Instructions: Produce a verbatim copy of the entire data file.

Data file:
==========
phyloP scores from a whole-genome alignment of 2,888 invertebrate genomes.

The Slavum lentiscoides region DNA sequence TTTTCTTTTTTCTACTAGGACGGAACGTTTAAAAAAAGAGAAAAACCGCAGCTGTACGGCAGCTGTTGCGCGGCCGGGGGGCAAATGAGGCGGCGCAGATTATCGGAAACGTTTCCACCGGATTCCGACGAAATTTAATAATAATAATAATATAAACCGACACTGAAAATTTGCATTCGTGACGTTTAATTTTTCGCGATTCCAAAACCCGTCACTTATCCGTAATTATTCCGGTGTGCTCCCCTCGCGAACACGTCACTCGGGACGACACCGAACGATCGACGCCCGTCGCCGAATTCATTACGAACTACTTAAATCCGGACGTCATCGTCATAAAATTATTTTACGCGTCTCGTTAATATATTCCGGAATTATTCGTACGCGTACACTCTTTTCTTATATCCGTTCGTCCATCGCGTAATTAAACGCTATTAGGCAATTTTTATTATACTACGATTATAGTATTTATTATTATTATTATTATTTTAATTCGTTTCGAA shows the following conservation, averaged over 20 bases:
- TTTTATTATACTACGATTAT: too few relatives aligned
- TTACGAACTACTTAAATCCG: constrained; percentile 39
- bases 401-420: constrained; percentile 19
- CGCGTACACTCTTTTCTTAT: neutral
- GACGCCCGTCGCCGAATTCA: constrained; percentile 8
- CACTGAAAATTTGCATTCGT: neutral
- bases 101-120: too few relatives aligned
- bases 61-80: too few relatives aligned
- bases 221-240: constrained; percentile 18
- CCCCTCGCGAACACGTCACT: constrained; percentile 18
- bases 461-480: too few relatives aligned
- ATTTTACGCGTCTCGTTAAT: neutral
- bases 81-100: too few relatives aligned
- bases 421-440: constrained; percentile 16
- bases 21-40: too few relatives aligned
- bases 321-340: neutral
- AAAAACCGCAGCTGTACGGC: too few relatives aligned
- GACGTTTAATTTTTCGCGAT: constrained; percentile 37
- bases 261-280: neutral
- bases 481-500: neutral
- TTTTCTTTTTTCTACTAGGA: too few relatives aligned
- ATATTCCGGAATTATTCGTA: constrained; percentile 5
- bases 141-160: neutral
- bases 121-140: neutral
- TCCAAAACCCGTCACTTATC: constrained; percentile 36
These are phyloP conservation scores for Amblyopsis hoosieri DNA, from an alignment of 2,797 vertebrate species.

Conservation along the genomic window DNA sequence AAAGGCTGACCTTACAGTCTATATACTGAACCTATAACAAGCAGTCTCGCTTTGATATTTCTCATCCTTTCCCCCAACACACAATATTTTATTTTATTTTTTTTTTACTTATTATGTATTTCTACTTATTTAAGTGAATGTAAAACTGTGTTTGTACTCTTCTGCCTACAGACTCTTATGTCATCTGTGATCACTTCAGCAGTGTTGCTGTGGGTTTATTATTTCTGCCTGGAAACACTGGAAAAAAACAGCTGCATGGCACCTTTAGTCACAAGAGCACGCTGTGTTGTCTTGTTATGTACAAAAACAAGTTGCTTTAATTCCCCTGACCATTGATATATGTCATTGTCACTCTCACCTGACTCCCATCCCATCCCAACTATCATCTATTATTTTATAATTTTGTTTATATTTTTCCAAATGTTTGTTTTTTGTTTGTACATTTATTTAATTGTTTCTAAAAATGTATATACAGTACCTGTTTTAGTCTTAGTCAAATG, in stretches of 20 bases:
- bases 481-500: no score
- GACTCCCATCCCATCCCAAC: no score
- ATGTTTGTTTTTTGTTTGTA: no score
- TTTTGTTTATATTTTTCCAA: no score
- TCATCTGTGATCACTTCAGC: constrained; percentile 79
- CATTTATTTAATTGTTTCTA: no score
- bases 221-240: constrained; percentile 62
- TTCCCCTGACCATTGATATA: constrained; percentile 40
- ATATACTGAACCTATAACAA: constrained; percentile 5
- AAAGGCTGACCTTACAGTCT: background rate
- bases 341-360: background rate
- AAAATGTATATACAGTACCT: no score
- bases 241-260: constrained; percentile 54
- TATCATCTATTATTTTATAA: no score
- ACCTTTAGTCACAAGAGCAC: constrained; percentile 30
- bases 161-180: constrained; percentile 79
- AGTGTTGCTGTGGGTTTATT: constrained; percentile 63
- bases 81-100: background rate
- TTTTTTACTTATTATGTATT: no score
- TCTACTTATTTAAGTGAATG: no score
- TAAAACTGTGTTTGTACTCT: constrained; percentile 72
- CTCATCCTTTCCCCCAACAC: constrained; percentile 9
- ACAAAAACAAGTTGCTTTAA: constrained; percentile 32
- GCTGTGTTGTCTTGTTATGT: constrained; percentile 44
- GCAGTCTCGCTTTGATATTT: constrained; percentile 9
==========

phyloP scores from a whole-genome alignment of 2,888 invertebrate genomes.

The Slavum lentiscoides region DNA sequence TTTTCTTTTTTCTACTAGGACGGAACGTTTAAAAAAAGAGAAAAACCGCAGCTGTACGGCAGCTGTTGCGCGGCCGGGGGGCAAATGAGGCGGCGCAGATTATCGGAAACGTTTCCACCGGATTCCGACGAAATTTAATAATAATAATAATATAAACCGACACTGAAAATTTGCATTCGTGACGTTTAATTTTTCGCGATTCCAAAACCCGTCACTTATCCGTAATTATTCCGGTGTGCTCCCCTCGCGAACACGTCACTCGGGACGACACCGAACGATCGACGCCCGTCGCCGAATTCATTACGAACTACTTAAATCCGGACGTCATCGTCATAAAATTATTTTACGCGTCTCGTTAATATATTCCGGAATTATTCGTACGCGTACACTCTTTTCTTATATCCGTTCGTCCATCGCGTAATTAAACGCTATTAGGCAATTTTTATTATACTACGATTATAGTATTTATTATTATTATTATTATTTTAATTCGTTTCGAA shows the following conservation, averaged over 20 bases:
- TTTTATTATACTACGATTAT: too few relatives aligned
- TTACGAACTACTTAAATCCG: constrained; percentile 39
- bases 401-420: constrained; percentile 19
- CGCGTACACTCTTTTCTTAT: neutral
- GACGCCCGTCGCCGAATTCA: constrained; percentile 8
- CACTGAAAATTTGCATTCGT: neutral
- bases 101-120: too few relatives aligned
- bases 61-80: too few relatives aligned
- bases 221-240: constrained; percentile 18
- CCCCTCGCGAACACGTCACT: constrained; percentile 18
- bases 461-480: too few relatives aligned
- ATTTTACGCGTCTCGTTAAT: neutral
- bases 81-100: too few relatives aligned
- bases 421-440: constrained; percentile 16
- bases 21-40: too few relatives aligned
- bases 321-340: neutral
- AAAAACCGCAGCTGTACGGC: too few relatives aligned
- GACGTTTAATTTTTCGCGAT: constrained; percentile 37
- bases 261-280: neutral
- bases 481-500: neutral
- TTTTCTTTTTTCTACTAGGA: too few relatives aligned
- ATATTCCGGAATTATTCGTA: constrained; percentile 5
- bases 141-160: neutral
- bases 121-140: neutral
- TCCAAAACCCGTCACTTATC: constrained; percentile 36
These are phyloP conservation scores for Amblyopsis hoosieri DNA, from an alignment of 2,797 vertebrate species.

Conservation along the genomic window DNA sequence AAAGGCTGACCTTACAGTCTATATACTGAACCTATAACAAGCAGTCTCGCTTTGATATTTCTCATCCTTTCCCCCAACACACAATATTTTATTTTATTTTTTTTTTACTTATTATGTATTTCTACTTATTTAAGTGAATGTAAAACTGTGTTTGTACTCTTCTGCCTACAGACTCTTATGTCATCTGTGATCACTTCAGCAGTGTTGCTGTGGGTTTATTATTTCTGCCTGGAAACACTGGAAAAAAACAGCTGCATGGCACCTTTAGTCACAAGAGCACGCTGTGTTGTCTTGTTATGTACAAAAACAAGTTGCTTTAATTCCCCTGACCATTGATATATGTCATTGTCACTCTCACCTGACTCCCATCCCATCCCAACTATCATCTATTATTTTATAATTTTGTTTATATTTTTCCAAATGTTTGTTTTTTGTTTGTACATTTATTTAATTGTTTCTAAAAATGTATATACAGTACCTGTTTTAGTCTTAGTCAAATG, in stretches of 20 bases:
- bases 481-500: no score
- GACTCCCATCCCATCCCAAC: no score
- ATGTTTGTTTTTTGTTTGTA: no score
- TTTTGTTTATATTTTTCCAA: no score
- TCATCTGTGATCACTTCAGC: constrained; percentile 79
- CATTTATTTAATTGTTTCTA: no score
- bases 221-240: constrained; percentile 62
- TTCCCCTGACCATTGATATA: constrained; percentile 40
- ATATACTGAACCTATAACAA: constrained; percentile 5
- AAAGGCTGACCTTACAGTCT: background rate
- bases 341-360: background rate
- AAAATGTATATACAGTACCT: no score
- bases 241-260: constrained; percentile 54
- TATCATCTATTATTTTATAA: no score
- ACCTTTAGTCACAAGAGCAC: constrained; percentile 30
- bases 161-180: constrained; percentile 79
- AGTGTTGCTGTGGGTTTATT: constrained; percentile 63
- bases 81-100: background rate
- TTTTTTACTTATTATGTATT: no score
- TCTACTTATTTAAGTGAATG: no score
- TAAAACTGTGTTTGTACTCT: constrained; percentile 72
- CTCATCCTTTCCCCCAACAC: constrained; percentile 9
- ACAAAAACAAGTTGCTTTAA: constrained; percentile 32
- GCTGTGTTGTCTTGTTATGT: constrained; percentile 44
- GCAGTCTCGCTTTGATATTT: constrained; percentile 9